Saintilan N.,Rivers and Wetlands Unit | Imgraben S.,Environment
Environmental Monitoring and Assessment | Year: 2012

The monitoring of resource condition is receiving renewed attention across several levels of government in Australia. This interest is linked to substantial investment in environmental remediation and aquatic ecosystem restoration in particular. In this context, it is timely to consider principles which ought to guide the development and implementation of monitoring programmes for wetland ecosystems. A framework is established which places monitoring in the context of the strategic adaptive management of wetlands. This framework requires there has to be clear goals for the extent and condition of the resource, with these goals being defined within thresholds of acceptable variability. Qualitative and, where possible, quantitative conceptual models linking management interventions to management goals should be the basis of indicator selection and assessment. The intensity of sampling ought to be informed by pilot surveys of statistical power in relation to the thresholds of acceptable variability identified within the management plan. © 2011 Springer Science+Business Media B.V. Source


Rogers K.,University of Wollongong | Saintilan N.,Rivers and Wetlands Unit | Copeland C.,Australian Department of Primary Industries and Fisheries
Estuaries and Coasts | Year: 2014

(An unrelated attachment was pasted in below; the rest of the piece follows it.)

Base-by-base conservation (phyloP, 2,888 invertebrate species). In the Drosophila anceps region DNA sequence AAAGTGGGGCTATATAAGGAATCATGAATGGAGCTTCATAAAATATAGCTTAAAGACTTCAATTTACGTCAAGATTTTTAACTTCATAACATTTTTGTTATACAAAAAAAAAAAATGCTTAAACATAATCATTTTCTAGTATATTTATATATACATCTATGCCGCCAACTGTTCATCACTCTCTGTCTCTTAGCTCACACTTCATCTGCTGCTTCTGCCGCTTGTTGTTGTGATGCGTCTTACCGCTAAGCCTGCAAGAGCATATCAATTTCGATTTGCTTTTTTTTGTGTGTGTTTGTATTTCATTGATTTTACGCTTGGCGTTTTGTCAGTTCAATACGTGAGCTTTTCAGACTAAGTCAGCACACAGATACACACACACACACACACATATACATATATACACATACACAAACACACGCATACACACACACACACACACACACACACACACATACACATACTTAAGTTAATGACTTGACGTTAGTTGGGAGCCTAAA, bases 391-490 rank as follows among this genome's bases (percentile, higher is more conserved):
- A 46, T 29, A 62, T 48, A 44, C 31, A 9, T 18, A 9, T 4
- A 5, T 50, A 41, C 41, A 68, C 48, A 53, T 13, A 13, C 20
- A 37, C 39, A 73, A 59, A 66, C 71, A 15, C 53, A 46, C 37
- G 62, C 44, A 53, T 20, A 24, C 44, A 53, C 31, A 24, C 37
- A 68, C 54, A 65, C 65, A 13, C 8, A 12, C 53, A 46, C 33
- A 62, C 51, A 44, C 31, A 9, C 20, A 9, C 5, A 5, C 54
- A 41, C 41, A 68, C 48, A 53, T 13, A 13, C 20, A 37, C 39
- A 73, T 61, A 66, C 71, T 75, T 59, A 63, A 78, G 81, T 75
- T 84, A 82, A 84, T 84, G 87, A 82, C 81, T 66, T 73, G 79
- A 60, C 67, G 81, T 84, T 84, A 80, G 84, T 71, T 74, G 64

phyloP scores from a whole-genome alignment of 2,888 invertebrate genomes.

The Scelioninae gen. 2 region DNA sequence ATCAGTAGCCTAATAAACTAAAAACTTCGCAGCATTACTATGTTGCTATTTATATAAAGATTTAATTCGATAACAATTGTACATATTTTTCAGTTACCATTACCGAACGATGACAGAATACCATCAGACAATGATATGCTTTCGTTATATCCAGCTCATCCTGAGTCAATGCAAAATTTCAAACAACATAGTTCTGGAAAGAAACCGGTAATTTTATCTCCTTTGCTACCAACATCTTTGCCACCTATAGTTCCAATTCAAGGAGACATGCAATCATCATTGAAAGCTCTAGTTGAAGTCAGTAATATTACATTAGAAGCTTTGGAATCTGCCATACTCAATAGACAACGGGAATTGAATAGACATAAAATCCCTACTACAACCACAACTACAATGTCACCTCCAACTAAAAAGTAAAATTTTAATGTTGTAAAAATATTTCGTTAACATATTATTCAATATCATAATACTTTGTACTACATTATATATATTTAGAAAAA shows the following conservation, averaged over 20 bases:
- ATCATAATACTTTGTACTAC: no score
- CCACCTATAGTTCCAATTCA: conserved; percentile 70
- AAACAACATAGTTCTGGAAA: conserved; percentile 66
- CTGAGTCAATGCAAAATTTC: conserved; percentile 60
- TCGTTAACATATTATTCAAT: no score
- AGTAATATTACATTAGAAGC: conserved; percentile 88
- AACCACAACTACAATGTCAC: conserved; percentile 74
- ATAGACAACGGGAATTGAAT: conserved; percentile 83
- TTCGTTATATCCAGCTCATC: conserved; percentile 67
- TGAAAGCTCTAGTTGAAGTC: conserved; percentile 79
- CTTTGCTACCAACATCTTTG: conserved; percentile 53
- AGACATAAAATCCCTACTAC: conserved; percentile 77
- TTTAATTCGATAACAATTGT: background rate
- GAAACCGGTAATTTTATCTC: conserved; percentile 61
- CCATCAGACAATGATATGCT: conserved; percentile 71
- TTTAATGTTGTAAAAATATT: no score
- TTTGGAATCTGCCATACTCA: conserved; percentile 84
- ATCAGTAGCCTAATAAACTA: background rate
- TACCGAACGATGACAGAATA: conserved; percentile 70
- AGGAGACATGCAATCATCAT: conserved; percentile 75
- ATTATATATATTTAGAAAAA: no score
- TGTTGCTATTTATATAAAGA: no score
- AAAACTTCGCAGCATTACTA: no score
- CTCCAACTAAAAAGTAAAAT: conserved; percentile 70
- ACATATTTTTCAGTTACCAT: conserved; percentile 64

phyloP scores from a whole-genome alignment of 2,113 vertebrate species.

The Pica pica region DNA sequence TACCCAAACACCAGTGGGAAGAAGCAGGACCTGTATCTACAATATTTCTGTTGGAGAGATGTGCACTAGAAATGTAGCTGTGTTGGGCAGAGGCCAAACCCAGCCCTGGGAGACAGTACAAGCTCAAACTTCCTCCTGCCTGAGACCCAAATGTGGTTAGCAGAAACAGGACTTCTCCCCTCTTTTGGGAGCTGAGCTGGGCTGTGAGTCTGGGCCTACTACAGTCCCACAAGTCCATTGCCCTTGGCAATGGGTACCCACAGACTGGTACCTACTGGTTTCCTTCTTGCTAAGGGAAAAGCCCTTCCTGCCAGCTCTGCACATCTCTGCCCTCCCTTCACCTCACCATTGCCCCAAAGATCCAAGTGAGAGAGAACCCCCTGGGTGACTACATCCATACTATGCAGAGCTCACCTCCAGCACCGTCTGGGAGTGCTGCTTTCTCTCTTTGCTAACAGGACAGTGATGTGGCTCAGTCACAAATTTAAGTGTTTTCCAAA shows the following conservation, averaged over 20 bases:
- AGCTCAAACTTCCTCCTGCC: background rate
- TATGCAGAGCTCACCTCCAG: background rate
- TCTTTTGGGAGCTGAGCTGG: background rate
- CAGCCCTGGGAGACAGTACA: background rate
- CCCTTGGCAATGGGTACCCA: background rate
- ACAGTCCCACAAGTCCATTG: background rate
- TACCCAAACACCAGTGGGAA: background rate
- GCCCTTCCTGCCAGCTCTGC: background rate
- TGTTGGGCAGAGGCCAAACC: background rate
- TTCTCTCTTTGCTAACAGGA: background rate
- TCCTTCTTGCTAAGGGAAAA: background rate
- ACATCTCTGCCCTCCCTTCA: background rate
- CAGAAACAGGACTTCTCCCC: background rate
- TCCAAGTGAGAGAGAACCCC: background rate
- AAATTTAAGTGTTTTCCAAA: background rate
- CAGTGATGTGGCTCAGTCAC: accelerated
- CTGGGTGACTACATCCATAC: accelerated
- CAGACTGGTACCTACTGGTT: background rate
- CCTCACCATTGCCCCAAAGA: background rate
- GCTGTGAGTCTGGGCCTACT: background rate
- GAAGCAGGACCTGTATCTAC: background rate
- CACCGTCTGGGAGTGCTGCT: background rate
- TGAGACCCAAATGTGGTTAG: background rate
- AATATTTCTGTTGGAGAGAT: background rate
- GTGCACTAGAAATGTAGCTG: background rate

We analyse the potential impacts of sea-level rise on the management of saline coastal wetlands in the Hunter River estuary, NSW, Australia. We model two management options: leaving all floodgates open, facilitating retreat of mangrove and saltmarsh into low-lying coastal lands; and leaving floodgates closed. For both management options we modelled the potential extent of saline coastal wetland to 2100 under a low sea-level rise scenario (based on 5 % minima of SRES B1 emissions scenario) and a high sea-level rise scenario (based on 95 % maxima of SRES A1FI emissions scenario). In both instances we quantified the carbon burial benefits associated with those actions. Using a dynamic elevation model, which factored in the accretion and vertical elevation responses of mangrove and saltmarsh to rising sea levels, we projected the distribution of saline coastal wetlands, and estimated the volume of sediment and carbon burial across the estuary under each scenario. We found that the management of floodgates is the primary determinant of potential saline coastal wetland extent to 2100, with only 33 % of the potential wetland area remaining under the high sea-level rise scenario, with floodgates closed, and with a 127 % expansion of potential wetland extent with floodgates open and levees breached. Carbon burial was an additional benefit of accommodating landward retreat of wetlands, with an additional 280,000 tonnes of carbon buried under the high sea-level rise scenario with floodgates open (775,075 tonnes with floodgates open and 490,280 tonnes with floodgates closed). Nearly all of the Hunter Wetlands National Park, a Ramsar wetland, will be lost under the high sea-level rise scenario, while there is potential for expansion of the wetland area by 35 % under the low sea-level rise scenario, regardless of floodgate management. We recommend that National Parks, Reserves, Ramsar sites and other static conservation mechanisms employed to protect significant coastal wetlands must begin to employ dynamic buffers to accommodate sea-level rise change impacts, which will likely require land purchase or other agreements with private landholders. The costs of facilitating adaptation may be offset by carbon sequestration gains. © 2013 Coastal and Estuarine Research Federation. Source